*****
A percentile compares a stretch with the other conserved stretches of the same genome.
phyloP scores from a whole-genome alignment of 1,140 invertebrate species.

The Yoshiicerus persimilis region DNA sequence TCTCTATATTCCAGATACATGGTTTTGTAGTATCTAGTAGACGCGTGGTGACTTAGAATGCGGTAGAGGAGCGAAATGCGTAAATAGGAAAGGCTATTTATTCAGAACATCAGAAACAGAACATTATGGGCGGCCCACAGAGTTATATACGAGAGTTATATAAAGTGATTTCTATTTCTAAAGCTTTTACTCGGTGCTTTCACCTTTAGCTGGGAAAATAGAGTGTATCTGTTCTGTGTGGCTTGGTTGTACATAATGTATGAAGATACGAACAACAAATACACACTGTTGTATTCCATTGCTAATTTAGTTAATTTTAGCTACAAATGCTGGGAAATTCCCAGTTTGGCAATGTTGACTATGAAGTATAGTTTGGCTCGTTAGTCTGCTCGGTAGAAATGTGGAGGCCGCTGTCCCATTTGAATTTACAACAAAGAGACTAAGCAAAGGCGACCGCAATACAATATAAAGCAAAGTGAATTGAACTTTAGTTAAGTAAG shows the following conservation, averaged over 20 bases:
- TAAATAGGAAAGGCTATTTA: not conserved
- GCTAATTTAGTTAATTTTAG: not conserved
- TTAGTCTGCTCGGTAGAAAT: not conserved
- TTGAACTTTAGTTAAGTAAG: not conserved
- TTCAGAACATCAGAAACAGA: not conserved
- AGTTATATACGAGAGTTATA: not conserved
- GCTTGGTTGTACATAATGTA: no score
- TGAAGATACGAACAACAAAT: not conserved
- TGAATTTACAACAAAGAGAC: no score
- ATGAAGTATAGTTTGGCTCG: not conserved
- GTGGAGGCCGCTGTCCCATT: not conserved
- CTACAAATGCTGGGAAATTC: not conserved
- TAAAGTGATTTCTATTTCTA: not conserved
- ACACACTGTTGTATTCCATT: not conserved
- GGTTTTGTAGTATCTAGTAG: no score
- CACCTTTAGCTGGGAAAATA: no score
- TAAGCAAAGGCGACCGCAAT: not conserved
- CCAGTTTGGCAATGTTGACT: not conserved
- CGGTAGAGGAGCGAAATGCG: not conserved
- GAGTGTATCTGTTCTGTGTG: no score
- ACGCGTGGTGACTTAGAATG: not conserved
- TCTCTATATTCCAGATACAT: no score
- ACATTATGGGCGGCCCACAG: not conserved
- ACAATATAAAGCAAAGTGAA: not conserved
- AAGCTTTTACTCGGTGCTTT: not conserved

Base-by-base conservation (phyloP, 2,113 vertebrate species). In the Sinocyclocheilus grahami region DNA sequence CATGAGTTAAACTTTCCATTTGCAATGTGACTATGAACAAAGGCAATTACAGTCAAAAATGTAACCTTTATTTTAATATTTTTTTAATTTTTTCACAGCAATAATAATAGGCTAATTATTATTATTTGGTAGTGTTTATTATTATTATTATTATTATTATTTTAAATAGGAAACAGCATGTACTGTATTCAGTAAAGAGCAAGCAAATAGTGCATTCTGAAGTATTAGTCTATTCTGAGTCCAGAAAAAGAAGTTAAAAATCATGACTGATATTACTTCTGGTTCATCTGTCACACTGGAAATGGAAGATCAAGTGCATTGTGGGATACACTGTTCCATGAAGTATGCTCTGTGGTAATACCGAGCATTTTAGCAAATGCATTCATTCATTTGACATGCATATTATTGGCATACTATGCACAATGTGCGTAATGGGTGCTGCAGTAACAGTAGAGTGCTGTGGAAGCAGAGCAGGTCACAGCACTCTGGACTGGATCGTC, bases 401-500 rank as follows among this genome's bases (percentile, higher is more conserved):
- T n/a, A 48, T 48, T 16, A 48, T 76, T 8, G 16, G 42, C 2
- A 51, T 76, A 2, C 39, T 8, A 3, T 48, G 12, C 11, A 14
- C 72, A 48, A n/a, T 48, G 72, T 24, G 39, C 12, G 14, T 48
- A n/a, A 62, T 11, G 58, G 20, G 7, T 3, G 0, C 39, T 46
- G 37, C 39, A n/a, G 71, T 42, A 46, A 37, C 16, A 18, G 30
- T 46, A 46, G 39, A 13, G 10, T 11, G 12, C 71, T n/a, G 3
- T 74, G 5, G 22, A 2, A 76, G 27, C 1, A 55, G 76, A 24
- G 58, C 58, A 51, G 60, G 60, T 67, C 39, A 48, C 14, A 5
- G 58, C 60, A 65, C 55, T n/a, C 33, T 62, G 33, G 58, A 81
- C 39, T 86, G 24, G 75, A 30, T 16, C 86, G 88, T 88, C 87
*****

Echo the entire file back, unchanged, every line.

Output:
A percentile compares a stretch with the other conserved stretches of the same genome.
phyloP scores from a whole-genome alignment of 1,140 invertebrate species.

The Yoshiicerus persimilis region DNA sequence TCTCTATATTCCAGATACATGGTTTTGTAGTATCTAGTAGACGCGTGGTGACTTAGAATGCGGTAGAGGAGCGAAATGCGTAAATAGGAAAGGCTATTTATTCAGAACATCAGAAACAGAACATTATGGGCGGCCCACAGAGTTATATACGAGAGTTATATAAAGTGATTTCTATTTCTAAAGCTTTTACTCGGTGCTTTCACCTTTAGCTGGGAAAATAGAGTGTATCTGTTCTGTGTGGCTTGGTTGTACATAATGTATGAAGATACGAACAACAAATACACACTGTTGTATTCCATTGCTAATTTAGTTAATTTTAGCTACAAATGCTGGGAAATTCCCAGTTTGGCAATGTTGACTATGAAGTATAGTTTGGCTCGTTAGTCTGCTCGGTAGAAATGTGGAGGCCGCTGTCCCATTTGAATTTACAACAAAGAGACTAAGCAAAGGCGACCGCAATACAATATAAAGCAAAGTGAATTGAACTTTAGTTAAGTAAG shows the following conservation, averaged over 20 bases:
- TAAATAGGAAAGGCTATTTA: not conserved
- GCTAATTTAGTTAATTTTAG: not conserved
- TTAGTCTGCTCGGTAGAAAT: not conserved
- TTGAACTTTAGTTAAGTAAG: not conserved
- TTCAGAACATCAGAAACAGA: not conserved
- AGTTATATACGAGAGTTATA: not conserved
- GCTTGGTTGTACATAATGTA: no score
- TGAAGATACGAACAACAAAT: not conserved
- TGAATTTACAACAAAGAGAC: no score
- ATGAAGTATAGTTTGGCTCG: not conserved
- GTGGAGGCCGCTGTCCCATT: not conserved
- CTACAAATGCTGGGAAATTC: not conserved
- TAAAGTGATTTCTATTTCTA: not conserved
- ACACACTGTTGTATTCCATT: not conserved
- GGTTTTGTAGTATCTAGTAG: no score
- CACCTTTAGCTGGGAAAATA: no score
- TAAGCAAAGGCGACCGCAAT: not conserved
- CCAGTTTGGCAATGTTGACT: not conserved
- CGGTAGAGGAGCGAAATGCG: not conserved
- GAGTGTATCTGTTCTGTGTG: no score
- ACGCGTGGTGACTTAGAATG: not conserved
- TCTCTATATTCCAGATACAT: no score
- ACATTATGGGCGGCCCACAG: not conserved
- ACAATATAAAGCAAAGTGAA: not conserved
- AAGCTTTTACTCGGTGCTTT: not conserved

Base-by-base conservation (phyloP, 2,113 vertebrate species). In the Sinocyclocheilus grahami region DNA sequence CATGAGTTAAACTTTCCATTTGCAATGTGACTATGAACAAAGGCAATTACAGTCAAAAATGTAACCTTTATTTTAATATTTTTTTAATTTTTTCACAGCAATAATAATAGGCTAATTATTATTATTTGGTAGTGTTTATTATTATTATTATTATTATTATTTTAAATAGGAAACAGCATGTACTGTATTCAGTAAAGAGCAAGCAAATAGTGCATTCTGAAGTATTAGTCTATTCTGAGTCCAGAAAAAGAAGTTAAAAATCATGACTGATATTACTTCTGGTTCATCTGTCACACTGGAAATGGAAGATCAAGTGCATTGTGGGATACACTGTTCCATGAAGTATGCTCTGTGGTAATACCGAGCATTTTAGCAAATGCATTCATTCATTTGACATGCATATTATTGGCATACTATGCACAATGTGCGTAATGGGTGCTGCAGTAACAGTAGAGTGCTGTGGAAGCAGAGCAGGTCACAGCACTCTGGACTGGATCGTC, bases 401-500 rank as follows among this genome's bases (percentile, higher is more conserved):
- T n/a, A 48, T 48, T 16, A 48, T 76, T 8, G 16, G 42, C 2
- A 51, T 76, A 2, C 39, T 8, A 3, T 48, G 12, C 11, A 14
- C 72, A 48, A n/a, T 48, G 72, T 24, G 39, C 12, G 14, T 48
- A n/a, A 62, T 11, G 58, G 20, G 7, T 3, G 0, C 39, T 46
- G 37, C 39, A n/a, G 71, T 42, A 46, A 37, C 16, A 18, G 30
- T 46, A 46, G 39, A 13, G 10, T 11, G 12, C 71, T n/a, G 3
- T 74, G 5, G 22, A 2, A 76, G 27, C 1, A 55, G 76, A 24
- G 58, C 58, A 51, G 60, G 60, T 67, C 39, A 48, C 14, A 5
- G 58, C 60, A 65, C 55, T n/a, C 33, T 62, G 33, G 58, A 81
- C 39, T 86, G 24, G 75, A 30, T 16, C 86, G 88, T 88, C 87